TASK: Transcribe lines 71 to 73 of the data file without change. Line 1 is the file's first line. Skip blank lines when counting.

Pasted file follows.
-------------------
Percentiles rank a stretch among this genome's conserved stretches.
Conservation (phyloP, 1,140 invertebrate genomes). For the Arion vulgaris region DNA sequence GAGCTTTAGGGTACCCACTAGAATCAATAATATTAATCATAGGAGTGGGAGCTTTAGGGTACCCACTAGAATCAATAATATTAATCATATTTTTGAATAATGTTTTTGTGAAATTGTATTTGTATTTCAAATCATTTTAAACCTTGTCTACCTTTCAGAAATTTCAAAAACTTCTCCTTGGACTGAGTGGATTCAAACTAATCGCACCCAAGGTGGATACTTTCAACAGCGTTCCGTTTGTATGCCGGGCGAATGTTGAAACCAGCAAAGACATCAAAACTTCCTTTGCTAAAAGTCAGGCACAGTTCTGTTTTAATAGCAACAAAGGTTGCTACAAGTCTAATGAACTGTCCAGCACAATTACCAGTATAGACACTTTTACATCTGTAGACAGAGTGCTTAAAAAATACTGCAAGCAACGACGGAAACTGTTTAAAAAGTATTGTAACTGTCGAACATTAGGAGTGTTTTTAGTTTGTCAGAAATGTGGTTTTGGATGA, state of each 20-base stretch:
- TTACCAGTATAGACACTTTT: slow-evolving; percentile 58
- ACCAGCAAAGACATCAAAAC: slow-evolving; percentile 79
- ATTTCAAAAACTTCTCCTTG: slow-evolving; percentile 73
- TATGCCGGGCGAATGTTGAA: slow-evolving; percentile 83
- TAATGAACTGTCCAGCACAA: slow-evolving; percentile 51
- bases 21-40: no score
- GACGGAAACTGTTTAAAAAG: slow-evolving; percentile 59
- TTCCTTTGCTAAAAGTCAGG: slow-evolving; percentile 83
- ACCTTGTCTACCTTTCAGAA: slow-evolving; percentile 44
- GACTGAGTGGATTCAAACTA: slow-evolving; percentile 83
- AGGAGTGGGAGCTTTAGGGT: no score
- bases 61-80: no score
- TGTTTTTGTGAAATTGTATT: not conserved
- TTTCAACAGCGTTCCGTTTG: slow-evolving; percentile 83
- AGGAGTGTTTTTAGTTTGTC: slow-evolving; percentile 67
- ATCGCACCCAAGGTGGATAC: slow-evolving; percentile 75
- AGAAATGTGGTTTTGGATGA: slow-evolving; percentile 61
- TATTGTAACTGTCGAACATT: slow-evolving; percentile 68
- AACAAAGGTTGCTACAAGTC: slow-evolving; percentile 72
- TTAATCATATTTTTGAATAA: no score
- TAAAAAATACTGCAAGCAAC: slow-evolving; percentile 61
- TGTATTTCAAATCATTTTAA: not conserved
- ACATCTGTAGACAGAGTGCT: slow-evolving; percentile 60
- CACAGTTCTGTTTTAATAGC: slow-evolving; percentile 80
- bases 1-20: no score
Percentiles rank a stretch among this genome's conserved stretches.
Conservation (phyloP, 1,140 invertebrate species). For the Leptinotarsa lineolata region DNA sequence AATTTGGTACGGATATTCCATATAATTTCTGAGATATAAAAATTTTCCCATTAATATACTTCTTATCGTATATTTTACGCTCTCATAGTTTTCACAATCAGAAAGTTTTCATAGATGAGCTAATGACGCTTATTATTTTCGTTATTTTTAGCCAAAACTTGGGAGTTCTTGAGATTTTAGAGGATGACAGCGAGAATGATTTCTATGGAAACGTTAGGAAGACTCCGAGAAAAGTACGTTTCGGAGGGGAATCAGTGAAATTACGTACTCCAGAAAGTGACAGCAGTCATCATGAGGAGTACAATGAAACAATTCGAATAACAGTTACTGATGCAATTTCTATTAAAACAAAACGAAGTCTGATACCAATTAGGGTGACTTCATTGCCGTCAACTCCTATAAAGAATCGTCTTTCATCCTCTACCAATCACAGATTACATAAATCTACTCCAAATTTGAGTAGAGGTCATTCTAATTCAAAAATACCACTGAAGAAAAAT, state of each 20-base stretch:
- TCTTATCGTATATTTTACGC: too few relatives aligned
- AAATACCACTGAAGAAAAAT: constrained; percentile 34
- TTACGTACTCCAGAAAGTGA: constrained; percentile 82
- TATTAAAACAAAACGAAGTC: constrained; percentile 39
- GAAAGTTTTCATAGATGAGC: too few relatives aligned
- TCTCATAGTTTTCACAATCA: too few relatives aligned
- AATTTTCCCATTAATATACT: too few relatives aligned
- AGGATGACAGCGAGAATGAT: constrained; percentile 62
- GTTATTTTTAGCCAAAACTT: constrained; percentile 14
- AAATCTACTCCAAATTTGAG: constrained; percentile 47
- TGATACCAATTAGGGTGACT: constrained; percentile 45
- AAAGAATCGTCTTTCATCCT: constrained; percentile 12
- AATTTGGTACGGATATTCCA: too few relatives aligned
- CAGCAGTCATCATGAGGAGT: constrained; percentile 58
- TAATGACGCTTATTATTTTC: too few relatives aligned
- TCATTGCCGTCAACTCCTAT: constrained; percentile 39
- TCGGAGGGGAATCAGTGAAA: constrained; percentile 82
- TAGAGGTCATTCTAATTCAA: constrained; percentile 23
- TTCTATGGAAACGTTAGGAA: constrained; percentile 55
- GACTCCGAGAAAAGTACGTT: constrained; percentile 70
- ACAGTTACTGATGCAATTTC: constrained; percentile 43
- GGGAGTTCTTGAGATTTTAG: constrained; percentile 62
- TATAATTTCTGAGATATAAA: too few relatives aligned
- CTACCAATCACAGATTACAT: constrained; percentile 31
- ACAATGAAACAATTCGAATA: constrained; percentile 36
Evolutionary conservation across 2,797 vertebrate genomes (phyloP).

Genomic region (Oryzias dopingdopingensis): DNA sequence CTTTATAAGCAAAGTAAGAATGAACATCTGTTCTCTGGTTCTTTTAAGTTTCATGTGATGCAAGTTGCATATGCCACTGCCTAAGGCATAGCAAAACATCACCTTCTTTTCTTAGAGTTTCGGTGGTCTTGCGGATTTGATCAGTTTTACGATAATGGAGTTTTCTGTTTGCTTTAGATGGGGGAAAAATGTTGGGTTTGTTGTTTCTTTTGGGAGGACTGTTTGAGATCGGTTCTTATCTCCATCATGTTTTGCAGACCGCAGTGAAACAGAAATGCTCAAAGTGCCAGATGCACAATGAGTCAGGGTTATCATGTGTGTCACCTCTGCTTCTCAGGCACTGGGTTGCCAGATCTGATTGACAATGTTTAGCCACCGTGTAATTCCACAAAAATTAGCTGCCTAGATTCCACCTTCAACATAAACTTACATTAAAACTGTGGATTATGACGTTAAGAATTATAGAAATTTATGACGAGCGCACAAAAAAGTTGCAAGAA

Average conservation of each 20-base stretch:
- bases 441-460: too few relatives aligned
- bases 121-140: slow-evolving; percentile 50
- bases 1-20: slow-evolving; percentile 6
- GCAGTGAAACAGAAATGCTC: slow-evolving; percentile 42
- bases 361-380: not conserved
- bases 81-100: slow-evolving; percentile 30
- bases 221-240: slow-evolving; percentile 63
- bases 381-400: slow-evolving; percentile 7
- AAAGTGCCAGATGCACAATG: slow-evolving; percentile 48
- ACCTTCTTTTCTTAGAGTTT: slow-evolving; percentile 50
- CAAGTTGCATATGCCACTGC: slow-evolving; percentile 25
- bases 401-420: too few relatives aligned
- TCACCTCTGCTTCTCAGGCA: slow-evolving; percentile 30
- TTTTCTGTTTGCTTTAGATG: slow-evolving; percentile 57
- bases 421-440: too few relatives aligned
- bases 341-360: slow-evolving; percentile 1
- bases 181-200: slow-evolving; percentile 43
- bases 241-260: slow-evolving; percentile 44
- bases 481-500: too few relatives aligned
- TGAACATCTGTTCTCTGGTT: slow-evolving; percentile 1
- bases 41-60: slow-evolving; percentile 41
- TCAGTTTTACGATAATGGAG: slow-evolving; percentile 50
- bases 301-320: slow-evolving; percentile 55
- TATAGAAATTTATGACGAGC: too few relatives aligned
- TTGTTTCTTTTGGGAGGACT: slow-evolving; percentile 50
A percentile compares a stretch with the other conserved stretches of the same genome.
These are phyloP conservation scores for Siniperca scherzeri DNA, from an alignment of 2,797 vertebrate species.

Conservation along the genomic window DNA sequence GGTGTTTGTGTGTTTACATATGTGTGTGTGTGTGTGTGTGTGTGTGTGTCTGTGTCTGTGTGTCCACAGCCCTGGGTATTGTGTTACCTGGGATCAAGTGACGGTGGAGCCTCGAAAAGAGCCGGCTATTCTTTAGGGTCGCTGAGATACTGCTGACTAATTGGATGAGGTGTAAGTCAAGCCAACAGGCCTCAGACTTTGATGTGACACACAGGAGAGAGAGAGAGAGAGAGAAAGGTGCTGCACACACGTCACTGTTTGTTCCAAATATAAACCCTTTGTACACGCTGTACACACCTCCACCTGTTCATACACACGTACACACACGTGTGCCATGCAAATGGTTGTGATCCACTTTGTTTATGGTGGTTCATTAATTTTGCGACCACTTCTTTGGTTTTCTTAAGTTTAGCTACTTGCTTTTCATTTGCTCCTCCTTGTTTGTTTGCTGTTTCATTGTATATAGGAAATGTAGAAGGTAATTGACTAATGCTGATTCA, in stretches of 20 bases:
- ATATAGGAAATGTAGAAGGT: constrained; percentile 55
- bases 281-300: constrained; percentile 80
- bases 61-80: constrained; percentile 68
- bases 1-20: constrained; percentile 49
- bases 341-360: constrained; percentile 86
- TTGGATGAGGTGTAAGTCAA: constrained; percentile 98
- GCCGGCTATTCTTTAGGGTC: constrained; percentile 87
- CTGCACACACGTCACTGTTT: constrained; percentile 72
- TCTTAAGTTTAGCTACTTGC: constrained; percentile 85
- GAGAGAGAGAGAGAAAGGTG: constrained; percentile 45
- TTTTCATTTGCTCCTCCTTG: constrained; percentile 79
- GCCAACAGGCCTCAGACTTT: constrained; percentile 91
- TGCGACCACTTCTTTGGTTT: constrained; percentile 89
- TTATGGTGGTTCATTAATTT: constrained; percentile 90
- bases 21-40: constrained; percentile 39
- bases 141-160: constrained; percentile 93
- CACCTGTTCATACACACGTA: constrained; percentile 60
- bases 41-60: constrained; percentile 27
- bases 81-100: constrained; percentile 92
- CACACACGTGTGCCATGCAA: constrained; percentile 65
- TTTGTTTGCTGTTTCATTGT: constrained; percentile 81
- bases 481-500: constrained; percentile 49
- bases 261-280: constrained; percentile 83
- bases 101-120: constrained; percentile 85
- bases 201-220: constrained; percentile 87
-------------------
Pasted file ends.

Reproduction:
- TTTTCTGTTTGCTTTAGATG: slow-evolving; percentile 57
- bases 421-440: too few relatives aligned
- bases 341-360: slow-evolving; percentile 1